The confinement, in space as in time, which isolates huts, villages, races, no less than successive generations, involves the negation of culture; in its opposite, the intercourse of contemporaries and the interdependence of ancestors and successors, lies the possibility of development. The union of contemporaries secures the retention of culture, the linking of generations its unfolding. The development of civilization is a process of hoarding. The hoards grow of themselves so soon as a retaining power watches over them. In all domains of human creation and operation we shall see the basis of all higher development in intercourse. Only through co-operation and mutual help, whether between contemporaries, whether from one generation to another, has mankind succeeded in climbing to the stage of civilization on which its highest members now stand. On the nature and extent of this intercourse the growth depends. Thus the numerous small assemblages of equal importance, formed by the family stocks, in which the individual had no freedom, were less favorable to it than the larger communities and states of the modern world, with their encouragement to individual competition.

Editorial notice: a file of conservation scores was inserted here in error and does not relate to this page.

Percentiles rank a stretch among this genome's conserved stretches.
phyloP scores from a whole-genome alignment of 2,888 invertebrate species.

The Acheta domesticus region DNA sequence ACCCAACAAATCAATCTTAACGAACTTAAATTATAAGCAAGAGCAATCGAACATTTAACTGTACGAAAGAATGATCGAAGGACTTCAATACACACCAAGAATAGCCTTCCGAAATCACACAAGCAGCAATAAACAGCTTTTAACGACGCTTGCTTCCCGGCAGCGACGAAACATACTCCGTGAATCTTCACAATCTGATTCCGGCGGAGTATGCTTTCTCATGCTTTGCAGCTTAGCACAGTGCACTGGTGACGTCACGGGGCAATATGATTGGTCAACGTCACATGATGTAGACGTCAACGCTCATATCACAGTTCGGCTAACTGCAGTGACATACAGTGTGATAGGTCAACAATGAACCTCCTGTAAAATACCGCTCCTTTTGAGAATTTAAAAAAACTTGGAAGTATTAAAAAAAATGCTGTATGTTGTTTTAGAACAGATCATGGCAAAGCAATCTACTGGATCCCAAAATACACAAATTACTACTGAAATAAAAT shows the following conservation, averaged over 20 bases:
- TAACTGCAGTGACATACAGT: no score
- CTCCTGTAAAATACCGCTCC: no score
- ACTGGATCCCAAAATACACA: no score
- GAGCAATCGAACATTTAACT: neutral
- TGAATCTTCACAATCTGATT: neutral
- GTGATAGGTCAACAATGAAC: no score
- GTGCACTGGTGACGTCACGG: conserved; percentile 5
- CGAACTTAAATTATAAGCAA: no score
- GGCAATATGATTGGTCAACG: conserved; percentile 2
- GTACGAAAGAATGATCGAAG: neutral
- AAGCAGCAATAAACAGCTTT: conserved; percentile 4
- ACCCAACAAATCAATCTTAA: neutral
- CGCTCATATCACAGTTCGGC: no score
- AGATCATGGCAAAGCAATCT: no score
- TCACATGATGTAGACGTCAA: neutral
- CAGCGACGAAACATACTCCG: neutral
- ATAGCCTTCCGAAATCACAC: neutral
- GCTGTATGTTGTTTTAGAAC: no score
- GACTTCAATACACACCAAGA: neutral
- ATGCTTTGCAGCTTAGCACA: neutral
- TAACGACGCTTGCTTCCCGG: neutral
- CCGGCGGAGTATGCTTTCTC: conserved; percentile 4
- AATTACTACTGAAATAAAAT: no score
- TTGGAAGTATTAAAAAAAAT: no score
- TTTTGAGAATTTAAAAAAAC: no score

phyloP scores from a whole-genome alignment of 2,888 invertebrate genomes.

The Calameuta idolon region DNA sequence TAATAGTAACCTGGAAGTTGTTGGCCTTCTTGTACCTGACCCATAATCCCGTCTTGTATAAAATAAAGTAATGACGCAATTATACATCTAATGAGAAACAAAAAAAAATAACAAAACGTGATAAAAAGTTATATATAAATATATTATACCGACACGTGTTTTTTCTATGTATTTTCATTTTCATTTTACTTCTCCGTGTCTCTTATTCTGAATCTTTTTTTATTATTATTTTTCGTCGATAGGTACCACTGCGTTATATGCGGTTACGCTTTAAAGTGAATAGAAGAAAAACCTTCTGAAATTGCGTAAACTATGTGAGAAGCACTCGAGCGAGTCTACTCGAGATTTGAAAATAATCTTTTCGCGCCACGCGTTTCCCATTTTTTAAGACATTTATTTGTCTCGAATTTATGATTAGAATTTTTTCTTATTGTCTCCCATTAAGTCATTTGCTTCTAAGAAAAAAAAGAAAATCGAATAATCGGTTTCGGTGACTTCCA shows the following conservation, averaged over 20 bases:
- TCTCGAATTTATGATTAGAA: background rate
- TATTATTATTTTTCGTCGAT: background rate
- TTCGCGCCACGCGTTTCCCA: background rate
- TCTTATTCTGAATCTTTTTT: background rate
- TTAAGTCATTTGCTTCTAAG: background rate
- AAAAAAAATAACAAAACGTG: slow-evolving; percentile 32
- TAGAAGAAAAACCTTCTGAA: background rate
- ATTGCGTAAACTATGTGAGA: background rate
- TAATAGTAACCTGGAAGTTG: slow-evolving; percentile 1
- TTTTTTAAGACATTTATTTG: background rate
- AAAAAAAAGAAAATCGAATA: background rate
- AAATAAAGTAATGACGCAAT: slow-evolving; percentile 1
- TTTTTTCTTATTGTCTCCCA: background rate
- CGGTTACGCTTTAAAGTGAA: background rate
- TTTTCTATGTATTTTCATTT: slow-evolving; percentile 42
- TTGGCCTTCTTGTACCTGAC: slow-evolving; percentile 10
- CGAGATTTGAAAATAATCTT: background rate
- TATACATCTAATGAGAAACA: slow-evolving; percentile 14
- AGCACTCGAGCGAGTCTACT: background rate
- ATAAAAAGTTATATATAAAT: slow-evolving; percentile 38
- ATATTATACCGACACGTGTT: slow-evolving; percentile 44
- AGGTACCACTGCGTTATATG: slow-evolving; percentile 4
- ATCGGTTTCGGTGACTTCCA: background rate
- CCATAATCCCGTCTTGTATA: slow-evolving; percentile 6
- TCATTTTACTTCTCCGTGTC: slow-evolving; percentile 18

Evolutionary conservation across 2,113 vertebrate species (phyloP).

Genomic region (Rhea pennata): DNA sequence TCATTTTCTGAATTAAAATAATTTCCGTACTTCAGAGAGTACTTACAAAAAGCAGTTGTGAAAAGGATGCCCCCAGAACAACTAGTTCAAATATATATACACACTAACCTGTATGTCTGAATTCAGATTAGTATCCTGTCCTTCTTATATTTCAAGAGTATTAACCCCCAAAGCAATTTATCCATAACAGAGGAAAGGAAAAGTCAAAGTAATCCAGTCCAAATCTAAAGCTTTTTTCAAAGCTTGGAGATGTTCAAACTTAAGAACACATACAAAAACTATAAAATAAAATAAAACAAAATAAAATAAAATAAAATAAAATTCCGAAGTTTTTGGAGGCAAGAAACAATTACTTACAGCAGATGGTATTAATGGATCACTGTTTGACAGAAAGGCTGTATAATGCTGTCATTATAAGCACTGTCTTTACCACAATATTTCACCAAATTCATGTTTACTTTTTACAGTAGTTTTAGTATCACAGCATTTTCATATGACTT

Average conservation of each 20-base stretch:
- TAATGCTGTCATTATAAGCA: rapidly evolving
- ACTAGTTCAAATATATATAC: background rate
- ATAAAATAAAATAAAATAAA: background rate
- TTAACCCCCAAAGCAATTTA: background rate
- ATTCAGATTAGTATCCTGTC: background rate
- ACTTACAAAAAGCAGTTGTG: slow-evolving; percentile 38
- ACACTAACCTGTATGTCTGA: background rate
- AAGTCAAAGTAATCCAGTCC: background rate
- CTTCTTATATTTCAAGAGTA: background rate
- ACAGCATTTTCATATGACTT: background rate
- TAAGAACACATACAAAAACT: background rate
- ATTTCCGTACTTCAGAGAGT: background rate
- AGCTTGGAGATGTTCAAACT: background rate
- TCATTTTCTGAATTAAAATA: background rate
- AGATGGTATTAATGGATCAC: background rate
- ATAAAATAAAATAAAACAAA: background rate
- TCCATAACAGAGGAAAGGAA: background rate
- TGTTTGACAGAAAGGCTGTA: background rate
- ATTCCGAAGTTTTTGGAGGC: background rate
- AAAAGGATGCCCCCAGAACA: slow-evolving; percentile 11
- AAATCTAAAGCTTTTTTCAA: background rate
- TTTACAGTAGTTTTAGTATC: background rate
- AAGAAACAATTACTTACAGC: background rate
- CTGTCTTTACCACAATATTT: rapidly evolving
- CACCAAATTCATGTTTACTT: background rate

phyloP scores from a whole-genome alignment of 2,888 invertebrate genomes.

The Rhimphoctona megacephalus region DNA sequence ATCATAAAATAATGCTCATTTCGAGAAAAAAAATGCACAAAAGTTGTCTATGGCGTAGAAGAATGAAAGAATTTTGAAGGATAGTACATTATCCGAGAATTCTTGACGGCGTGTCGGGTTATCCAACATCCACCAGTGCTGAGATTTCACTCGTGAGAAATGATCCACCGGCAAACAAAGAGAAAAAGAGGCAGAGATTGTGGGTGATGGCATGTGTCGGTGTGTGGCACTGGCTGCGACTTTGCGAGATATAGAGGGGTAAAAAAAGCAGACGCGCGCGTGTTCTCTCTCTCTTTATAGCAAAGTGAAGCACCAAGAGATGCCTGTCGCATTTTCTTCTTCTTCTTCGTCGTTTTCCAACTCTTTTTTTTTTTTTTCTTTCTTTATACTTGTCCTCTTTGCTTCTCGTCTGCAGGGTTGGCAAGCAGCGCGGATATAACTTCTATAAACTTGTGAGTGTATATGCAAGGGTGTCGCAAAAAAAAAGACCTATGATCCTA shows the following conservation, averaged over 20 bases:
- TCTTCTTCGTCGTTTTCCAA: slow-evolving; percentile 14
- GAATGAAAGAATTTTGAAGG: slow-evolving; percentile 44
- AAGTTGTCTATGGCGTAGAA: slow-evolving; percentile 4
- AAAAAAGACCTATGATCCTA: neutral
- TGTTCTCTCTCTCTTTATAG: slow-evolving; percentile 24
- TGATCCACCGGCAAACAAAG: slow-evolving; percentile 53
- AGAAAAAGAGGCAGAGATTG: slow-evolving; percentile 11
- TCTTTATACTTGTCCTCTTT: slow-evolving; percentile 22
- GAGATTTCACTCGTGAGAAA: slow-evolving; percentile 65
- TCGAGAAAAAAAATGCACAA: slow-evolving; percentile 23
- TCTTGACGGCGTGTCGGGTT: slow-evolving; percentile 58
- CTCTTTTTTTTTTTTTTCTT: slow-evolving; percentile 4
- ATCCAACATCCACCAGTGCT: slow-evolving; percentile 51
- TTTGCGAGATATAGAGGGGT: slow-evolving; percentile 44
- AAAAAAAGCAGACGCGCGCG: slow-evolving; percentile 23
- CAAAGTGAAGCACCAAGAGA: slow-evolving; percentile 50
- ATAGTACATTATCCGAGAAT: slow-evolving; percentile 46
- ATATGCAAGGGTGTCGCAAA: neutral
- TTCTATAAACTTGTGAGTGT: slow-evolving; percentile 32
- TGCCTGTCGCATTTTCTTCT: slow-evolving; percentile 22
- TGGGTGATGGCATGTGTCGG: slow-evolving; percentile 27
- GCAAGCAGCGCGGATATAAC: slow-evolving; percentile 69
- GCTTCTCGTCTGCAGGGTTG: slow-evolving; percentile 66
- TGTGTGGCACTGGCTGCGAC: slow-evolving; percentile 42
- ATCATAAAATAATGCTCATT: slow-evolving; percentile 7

4. Mobility and the Movement of Peoples

Every country whose history we examine proves the recipient of successive streams of humanity. Even sea-girt England has received various intruding peoples, from the Roman occupation to the recent influx of Russian Jews. In prehistoric times it combined several elements in its population, as the discovery of the “long barrow” men and “round barrow” men by archaeologists and the identification of a surviving Iberian or Mediterranean strain by ethnologists go to prove. Egypt, Mesopotamia, and India tell the same story, whether in their recorded or unrecorded history. Tropical Africa lacks a history; but all that has been pieced together by ethnologists and anthropologists, in an effort to reconstruct its past, shows incessant movement growth, expansion, and short-lived conquest, followed by shrinkage, expulsion, or absorption by another invader. To this constant shifting of races and peoples the name of historical movement has been given, because it underlies most of written history and constitutes the major part of unwritten history, especially that of savage and nomadic tribes.